Book raises questions about pathologist who played role in Natchez death penalty case

Published 9:59 am Monday, February 26, 2018


JACKSON, Miss. (AP) — It’s not just about Steven Hayne and Michael West.

That’s one message from a new book examining the influence that Hayne, a pathologist, and West, a dentist who specialized in matching bite marks, had on Mississippi’s justice system.

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“The Cadaver King and The Country Dentist,” which goes on sale Tuesday, examines the work of Hayne and West, as well as prosecutors and judges who did little to stop or question their output for years.

“There’s a lot of blame to go around, and a lot of responsibility,” said co-author Tucker Carrington, a University of Mississippi law professor who leads the Mississippi Innocence Project, which seeks to exonerate people who have been wrongfully convicted. He wrote the book along with journalist Radley Balko.

The book details how coroners and prosecutors helped Hayne perform most autopsies in Mississippi. The authors conclude that Hayne was — at best — sloppy and overworked. At worst, they suggest he shaped his testimony to help convict people suspected of crimes by the police, instead of hewing to the science of what a dead body could tell him. The authors question “outrageous” claims that Hayne offered in some cases, such as a trial in a 2002 death when Hayne made a “death mask” of a boy’s face and then claimed he had determined that the mask indicated that a man with a large hand had suffocated the child. The mother’s boyfriend was convicted in the case.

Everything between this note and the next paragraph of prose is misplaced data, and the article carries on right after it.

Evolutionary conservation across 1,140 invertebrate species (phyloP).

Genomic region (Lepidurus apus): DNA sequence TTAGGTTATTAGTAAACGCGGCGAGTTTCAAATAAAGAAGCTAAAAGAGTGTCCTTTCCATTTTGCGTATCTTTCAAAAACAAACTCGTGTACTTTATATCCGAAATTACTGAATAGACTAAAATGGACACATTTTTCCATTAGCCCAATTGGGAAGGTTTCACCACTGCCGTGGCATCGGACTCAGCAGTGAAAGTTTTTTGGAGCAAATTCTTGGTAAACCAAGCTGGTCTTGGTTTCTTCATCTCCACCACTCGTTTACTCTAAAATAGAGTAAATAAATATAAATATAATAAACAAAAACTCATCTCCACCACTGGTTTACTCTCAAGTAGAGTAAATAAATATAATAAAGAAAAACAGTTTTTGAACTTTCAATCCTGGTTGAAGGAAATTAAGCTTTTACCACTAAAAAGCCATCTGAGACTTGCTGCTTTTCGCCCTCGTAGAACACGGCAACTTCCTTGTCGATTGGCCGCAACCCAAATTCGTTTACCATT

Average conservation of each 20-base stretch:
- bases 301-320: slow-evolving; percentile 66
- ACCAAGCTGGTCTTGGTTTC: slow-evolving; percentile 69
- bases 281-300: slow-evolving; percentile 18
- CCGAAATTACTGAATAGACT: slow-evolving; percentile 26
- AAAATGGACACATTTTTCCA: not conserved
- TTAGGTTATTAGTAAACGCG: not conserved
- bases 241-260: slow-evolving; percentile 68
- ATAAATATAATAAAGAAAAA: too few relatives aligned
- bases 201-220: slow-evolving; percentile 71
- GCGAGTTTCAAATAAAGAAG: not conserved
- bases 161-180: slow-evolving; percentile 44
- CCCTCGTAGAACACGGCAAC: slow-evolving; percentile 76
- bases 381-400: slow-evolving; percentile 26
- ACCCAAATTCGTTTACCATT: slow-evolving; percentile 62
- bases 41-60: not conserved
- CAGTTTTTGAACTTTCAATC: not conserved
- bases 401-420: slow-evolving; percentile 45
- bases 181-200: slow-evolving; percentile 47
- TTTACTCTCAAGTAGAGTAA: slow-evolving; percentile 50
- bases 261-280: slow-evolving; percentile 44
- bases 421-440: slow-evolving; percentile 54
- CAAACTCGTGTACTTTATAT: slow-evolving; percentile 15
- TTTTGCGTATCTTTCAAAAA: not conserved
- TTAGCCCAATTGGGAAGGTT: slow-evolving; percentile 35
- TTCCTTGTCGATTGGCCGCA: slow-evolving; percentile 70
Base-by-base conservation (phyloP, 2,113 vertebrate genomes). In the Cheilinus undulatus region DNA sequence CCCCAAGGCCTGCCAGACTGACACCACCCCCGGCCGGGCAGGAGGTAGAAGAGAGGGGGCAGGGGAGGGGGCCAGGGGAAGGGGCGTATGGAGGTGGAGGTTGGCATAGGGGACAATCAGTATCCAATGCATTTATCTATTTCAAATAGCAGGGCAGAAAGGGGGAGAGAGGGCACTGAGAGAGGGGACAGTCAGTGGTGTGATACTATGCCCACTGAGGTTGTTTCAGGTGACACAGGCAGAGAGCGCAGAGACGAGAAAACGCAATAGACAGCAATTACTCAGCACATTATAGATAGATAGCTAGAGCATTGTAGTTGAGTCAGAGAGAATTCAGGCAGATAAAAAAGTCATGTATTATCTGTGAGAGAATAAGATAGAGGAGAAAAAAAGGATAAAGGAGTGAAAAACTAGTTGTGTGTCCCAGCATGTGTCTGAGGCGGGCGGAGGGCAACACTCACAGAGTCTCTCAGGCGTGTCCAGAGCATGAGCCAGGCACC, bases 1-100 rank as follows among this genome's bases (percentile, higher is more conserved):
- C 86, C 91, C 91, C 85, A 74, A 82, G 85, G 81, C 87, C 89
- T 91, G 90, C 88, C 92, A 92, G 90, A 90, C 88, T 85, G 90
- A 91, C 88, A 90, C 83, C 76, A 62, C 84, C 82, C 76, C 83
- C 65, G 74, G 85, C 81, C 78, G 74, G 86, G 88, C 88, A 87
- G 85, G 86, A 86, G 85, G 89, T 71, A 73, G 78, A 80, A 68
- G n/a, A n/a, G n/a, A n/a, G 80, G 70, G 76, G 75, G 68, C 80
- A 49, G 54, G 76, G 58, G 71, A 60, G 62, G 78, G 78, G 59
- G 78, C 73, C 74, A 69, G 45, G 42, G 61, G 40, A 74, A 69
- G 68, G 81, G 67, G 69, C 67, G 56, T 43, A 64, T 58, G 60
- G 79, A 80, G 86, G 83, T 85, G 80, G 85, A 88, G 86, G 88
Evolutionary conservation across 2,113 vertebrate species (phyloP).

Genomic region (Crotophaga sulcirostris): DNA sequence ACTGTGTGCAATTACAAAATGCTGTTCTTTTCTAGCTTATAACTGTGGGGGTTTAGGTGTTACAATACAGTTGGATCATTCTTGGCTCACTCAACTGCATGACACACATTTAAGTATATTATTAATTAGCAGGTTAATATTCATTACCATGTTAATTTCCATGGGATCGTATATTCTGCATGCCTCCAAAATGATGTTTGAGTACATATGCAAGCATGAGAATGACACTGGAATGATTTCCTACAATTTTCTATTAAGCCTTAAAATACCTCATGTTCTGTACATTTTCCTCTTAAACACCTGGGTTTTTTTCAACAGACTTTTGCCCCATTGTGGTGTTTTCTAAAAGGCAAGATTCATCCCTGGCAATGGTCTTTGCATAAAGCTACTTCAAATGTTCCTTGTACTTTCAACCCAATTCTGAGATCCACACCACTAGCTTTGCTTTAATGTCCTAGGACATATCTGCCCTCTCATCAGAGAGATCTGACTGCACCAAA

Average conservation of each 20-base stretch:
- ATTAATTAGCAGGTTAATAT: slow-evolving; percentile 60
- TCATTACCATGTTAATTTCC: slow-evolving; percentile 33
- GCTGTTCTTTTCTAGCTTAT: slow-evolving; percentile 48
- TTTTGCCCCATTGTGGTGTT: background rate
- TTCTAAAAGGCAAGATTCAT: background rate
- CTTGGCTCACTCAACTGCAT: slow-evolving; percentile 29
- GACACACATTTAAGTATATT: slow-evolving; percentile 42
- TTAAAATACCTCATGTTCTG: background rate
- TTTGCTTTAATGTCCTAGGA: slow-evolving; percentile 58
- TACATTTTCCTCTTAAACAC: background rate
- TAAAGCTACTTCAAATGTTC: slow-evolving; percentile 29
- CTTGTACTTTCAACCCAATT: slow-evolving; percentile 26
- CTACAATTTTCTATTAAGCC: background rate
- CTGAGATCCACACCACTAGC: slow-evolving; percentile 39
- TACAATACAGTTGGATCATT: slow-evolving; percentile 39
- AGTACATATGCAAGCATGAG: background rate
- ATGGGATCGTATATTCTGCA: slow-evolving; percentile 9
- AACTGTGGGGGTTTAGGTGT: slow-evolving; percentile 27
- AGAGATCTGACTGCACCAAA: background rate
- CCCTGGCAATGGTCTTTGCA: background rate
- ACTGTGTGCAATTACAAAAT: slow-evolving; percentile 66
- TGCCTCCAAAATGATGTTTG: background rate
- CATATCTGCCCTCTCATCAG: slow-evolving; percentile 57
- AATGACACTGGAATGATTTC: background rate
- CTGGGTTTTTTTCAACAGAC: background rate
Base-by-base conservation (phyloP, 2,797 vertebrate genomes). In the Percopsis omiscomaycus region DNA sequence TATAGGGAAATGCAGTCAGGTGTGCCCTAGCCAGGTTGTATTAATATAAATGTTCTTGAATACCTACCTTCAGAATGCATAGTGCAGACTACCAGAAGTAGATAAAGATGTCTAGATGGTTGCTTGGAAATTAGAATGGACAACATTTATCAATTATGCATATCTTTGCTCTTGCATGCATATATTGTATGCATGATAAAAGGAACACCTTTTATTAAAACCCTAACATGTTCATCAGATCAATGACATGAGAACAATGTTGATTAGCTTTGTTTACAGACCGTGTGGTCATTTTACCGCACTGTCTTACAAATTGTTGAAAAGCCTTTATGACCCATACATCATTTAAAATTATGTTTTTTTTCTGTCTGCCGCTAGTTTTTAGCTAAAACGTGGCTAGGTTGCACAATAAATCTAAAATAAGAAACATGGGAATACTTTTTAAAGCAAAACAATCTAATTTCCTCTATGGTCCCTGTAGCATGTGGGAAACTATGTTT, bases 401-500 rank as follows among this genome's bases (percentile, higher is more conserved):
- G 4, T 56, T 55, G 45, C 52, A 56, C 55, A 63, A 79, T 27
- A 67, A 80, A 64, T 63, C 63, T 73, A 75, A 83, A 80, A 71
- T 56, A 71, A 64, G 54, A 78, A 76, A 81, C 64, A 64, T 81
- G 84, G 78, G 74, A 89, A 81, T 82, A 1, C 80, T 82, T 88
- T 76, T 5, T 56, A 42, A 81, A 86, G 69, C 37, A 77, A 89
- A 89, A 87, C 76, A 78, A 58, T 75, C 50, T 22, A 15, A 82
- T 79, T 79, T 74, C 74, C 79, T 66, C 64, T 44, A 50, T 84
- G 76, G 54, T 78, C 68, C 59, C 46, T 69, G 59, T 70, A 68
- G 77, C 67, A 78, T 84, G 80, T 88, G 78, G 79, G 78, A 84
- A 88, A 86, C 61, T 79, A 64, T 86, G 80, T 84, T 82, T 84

Hayne’s testimony has also been called into question in the case of Jeffrey Havard, convicted in 2002 of capital murder In Adams County in the death of his girlfriend’s 6-month-old daughter Chloe Britt. Havard currently awaits a decision from Circuit Court Judge Forrest “Al” Johnson on whether he deserves a new trial.

Hayne conducted the 2002 autopsy.  Hayne originally pinned the death of Britt’s death solely on shaken baby syndrome, but has since testified that his testimony would be a mistake due to the observance of the baby’s head injuries.

Former state attorney general and supreme court chief justice Ed Pittman is among those quoted questioning the both Hayne and West.

“I wish now that I had been more courageous,” Pittman told Carrington in an interview. “A couple of those old cases embarrass me now. We should have been less accepting of Hayne and that culture.”

But the book asks why Attorney General Jim Hood and judges didn’t do more to stop Hayne and West, or at least re-examine cases once their work came under fire.

Chief Justice William Waller Jr. declined comment, while Hood didn’t respond to a Friday request for comment.

The authors think there needs to be a systemic re-evaluation of the cases where testimony by Hayne and West led to a conviction, but there’s not even a good list of all such cases. When the Innocence Project filed public records requests to compile such a list in 2008, none of the state’s district attorneys complied.

Hood’s office, meanwhile, has continued to defend work by Hayne and West.

“They just have this reflexive, defiant posture that they were going to defend every case,” Carrington said.

The Mississippi Supreme Court, though, has begun to overturn or send back some cases, on a one-by-one basis. In October, justices overturned the murder convictions of Sherwood Brown in three 1993 killings, one case in which West testified. Since then, DNA evidence has shown that blood on the bottom of Brown’s shoe didn’t match the blood of any of the murder victims.

In Columbus, a circuit judge has yet to rule after the Supreme Court granted a new hearing for Eddie Lee Howard, who has been twice convicted of the murdering an 84-year-old woman by stabbing her. At Brown’s initial trial, prosecutors argued a bite mark on his wrist matched the bite mark of one of the victims. However, DNA testing later showed none of Brown’s DNA was in the victim’s mouth.


Jeff Amy has covered politics and government for The Associated Press in Mississippi since 2011.